Tutticci, N., Coyer, F., Lewis, P. A & Ryan, M. (2016). High-fidelity simulation: Descriptive analysis of student learning styles. Clinical Simulation in Nursing,12(11), 511-521. United States of America: Elsevier Inc.. Retrieved from https://doi.org/10.1016/j.ecns.2016.07.008
Background: Nurse educators need to be responsive to and understand individual learning styles and characteristics. This responsiveness will contribute to a satisfying and effective high-fidelity simulation. Method: A descriptive post-test design was employed as part of a larger randomized controlled intervention study. Results: The majority of third-year nursing students were divergers (29.8%), and the highest mean score for learning characteristics was for active experimentation. Participants were highly satisfied and agreed effective teaching, and learning strategies were evident in and important for simulation. Conclusions: High-fidelity simulation is valued by third-year nursing students, irrespective of their learning styles and is particularly suited to millennial students. The implementation and design of simulation requires further examination to ensure that it consistently assists students in preparation for professional practice.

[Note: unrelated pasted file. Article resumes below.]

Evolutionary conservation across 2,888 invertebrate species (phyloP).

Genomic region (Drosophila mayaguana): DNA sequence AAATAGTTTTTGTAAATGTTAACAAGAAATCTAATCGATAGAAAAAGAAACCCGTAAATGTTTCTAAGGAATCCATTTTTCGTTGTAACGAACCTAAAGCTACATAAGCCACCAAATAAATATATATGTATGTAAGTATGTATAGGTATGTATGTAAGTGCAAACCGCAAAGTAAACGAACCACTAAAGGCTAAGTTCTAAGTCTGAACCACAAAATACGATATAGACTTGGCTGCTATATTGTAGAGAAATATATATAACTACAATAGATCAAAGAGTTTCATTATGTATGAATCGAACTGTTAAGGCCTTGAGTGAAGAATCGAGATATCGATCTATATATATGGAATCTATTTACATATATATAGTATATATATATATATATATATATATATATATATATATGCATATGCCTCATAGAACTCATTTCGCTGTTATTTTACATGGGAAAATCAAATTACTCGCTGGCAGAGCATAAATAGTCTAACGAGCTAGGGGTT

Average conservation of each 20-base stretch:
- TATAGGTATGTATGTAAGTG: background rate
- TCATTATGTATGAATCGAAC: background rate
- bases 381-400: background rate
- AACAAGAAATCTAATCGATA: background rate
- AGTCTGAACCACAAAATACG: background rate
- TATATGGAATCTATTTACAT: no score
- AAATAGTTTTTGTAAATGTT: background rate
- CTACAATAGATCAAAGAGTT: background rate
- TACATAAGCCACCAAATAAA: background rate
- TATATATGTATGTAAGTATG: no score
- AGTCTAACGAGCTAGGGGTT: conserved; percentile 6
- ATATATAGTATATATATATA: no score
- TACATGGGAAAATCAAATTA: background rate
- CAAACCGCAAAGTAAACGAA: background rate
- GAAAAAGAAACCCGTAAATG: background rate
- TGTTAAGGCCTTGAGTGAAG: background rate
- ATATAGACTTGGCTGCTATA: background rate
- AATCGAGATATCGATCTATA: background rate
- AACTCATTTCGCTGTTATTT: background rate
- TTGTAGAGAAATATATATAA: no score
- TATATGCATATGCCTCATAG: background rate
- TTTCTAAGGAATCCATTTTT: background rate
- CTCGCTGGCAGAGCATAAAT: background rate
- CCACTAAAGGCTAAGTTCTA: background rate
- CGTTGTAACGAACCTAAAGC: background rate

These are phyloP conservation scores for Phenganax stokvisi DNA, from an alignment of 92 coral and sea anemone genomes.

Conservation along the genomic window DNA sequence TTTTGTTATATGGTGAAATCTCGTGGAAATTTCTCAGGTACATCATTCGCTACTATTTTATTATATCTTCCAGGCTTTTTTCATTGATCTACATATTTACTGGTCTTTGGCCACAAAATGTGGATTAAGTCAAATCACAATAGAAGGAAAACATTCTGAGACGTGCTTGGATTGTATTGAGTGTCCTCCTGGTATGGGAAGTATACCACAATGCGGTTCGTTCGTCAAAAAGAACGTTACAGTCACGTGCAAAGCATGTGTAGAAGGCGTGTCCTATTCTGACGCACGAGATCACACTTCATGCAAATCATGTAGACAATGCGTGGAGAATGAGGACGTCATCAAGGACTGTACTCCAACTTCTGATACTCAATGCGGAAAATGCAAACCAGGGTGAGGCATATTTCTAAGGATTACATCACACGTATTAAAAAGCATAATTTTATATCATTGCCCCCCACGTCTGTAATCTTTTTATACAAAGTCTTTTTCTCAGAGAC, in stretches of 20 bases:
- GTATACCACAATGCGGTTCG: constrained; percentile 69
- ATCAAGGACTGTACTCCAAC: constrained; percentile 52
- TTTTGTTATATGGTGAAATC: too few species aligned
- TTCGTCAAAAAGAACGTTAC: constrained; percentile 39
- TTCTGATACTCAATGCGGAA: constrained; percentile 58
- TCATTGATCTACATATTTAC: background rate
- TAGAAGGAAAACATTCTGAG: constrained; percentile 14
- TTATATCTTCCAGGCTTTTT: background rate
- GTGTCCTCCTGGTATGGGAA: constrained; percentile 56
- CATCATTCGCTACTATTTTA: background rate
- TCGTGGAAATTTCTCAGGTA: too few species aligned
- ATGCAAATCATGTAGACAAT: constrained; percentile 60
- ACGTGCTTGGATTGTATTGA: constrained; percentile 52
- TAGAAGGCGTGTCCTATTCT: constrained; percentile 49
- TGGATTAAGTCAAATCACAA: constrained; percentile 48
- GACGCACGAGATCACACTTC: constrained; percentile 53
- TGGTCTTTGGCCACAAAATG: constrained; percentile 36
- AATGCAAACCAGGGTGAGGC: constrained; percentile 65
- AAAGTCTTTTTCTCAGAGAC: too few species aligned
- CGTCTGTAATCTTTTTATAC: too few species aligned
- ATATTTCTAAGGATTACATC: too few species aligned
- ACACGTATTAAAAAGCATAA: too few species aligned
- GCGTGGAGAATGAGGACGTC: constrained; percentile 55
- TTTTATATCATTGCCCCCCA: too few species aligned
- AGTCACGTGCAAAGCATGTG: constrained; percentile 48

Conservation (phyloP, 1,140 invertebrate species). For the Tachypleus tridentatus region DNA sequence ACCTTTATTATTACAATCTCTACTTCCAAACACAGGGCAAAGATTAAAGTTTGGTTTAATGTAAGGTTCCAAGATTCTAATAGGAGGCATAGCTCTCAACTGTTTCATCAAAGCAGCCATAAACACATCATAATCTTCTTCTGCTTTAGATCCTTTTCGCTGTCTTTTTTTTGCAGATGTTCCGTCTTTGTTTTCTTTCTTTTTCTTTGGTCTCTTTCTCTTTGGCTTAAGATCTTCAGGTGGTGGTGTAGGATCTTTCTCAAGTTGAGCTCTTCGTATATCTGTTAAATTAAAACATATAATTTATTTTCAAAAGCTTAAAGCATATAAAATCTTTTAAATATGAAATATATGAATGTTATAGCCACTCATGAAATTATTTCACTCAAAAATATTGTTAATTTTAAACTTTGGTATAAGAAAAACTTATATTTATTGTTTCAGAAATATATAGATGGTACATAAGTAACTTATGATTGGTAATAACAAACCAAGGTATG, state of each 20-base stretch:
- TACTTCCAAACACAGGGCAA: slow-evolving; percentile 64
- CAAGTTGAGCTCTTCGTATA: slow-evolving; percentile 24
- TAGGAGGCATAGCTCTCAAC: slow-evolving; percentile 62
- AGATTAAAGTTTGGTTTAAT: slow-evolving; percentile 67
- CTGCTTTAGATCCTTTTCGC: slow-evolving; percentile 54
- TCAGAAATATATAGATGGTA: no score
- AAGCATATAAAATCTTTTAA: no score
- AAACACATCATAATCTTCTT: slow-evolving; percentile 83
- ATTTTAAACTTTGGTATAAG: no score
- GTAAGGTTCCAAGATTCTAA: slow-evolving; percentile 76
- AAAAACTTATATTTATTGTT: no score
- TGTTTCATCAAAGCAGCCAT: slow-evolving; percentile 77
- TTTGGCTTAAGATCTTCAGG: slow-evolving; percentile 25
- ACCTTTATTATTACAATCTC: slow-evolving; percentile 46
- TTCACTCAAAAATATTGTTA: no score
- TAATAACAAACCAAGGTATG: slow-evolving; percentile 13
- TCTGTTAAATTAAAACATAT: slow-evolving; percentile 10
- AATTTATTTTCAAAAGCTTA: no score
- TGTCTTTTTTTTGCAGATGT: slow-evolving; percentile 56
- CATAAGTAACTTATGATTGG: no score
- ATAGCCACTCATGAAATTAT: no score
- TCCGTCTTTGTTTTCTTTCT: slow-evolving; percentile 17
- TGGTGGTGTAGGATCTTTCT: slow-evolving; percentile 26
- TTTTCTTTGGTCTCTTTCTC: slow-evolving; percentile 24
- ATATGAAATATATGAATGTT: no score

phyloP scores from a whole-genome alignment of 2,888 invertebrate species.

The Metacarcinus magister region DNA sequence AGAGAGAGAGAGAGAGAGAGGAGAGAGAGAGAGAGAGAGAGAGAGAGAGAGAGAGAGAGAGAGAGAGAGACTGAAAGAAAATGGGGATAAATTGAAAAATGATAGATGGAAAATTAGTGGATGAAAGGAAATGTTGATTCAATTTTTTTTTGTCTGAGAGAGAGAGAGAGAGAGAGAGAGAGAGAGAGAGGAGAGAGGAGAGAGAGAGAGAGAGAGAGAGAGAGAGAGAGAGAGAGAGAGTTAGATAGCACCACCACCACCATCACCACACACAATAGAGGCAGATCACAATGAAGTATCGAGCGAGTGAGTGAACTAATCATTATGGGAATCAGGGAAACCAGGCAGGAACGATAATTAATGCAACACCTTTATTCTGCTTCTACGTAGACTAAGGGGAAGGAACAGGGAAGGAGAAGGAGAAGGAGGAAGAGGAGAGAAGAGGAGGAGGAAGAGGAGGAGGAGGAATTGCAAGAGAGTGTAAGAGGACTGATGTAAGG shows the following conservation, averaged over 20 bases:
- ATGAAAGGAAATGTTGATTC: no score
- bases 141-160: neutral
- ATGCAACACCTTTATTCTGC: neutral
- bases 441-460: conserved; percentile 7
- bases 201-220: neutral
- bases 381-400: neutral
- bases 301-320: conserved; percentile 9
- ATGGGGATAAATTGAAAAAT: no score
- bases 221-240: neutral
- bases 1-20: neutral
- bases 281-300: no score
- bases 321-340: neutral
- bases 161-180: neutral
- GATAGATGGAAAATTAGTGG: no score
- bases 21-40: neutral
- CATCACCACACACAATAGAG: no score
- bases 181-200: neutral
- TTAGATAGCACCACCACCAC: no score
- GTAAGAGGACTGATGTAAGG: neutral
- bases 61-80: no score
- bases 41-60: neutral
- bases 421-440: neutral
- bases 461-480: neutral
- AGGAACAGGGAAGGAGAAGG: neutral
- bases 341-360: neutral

Access may be restricted.